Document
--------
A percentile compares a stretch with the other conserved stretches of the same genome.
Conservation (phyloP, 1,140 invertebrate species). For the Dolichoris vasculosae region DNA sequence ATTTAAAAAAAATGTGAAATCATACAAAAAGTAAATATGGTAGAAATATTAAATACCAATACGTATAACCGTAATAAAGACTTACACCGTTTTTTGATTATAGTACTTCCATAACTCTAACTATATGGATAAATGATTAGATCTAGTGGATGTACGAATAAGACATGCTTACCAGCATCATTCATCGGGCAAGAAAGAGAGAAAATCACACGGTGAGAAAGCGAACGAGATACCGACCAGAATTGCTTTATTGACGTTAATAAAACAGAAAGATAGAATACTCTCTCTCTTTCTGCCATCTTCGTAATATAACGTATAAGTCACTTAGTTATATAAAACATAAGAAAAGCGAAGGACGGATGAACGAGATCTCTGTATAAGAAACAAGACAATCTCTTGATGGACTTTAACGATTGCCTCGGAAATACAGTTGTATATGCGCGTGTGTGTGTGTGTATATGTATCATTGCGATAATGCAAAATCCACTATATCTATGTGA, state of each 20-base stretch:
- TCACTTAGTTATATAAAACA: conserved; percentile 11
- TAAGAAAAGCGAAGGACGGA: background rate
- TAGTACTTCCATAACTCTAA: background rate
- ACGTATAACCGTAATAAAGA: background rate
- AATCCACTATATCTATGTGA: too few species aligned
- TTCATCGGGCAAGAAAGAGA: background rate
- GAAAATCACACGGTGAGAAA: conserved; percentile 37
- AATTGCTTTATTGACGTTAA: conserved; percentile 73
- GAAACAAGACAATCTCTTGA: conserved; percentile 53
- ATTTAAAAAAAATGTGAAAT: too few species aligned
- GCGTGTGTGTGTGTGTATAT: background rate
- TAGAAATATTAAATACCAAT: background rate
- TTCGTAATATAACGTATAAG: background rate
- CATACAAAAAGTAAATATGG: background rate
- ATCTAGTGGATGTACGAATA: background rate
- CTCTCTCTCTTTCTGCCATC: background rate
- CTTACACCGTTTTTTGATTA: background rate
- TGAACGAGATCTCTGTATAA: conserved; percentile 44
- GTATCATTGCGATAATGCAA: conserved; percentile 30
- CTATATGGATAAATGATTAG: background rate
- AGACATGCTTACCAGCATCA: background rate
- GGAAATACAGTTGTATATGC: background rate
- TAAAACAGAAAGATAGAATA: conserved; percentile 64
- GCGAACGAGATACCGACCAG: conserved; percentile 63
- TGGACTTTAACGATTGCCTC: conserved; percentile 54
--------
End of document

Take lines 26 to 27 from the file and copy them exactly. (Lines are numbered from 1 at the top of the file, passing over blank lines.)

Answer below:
- GCGAACGAGATACCGACCAG: conserved; percentile 63
- TGGACTTTAACGATTGCCTC: conserved; percentile 54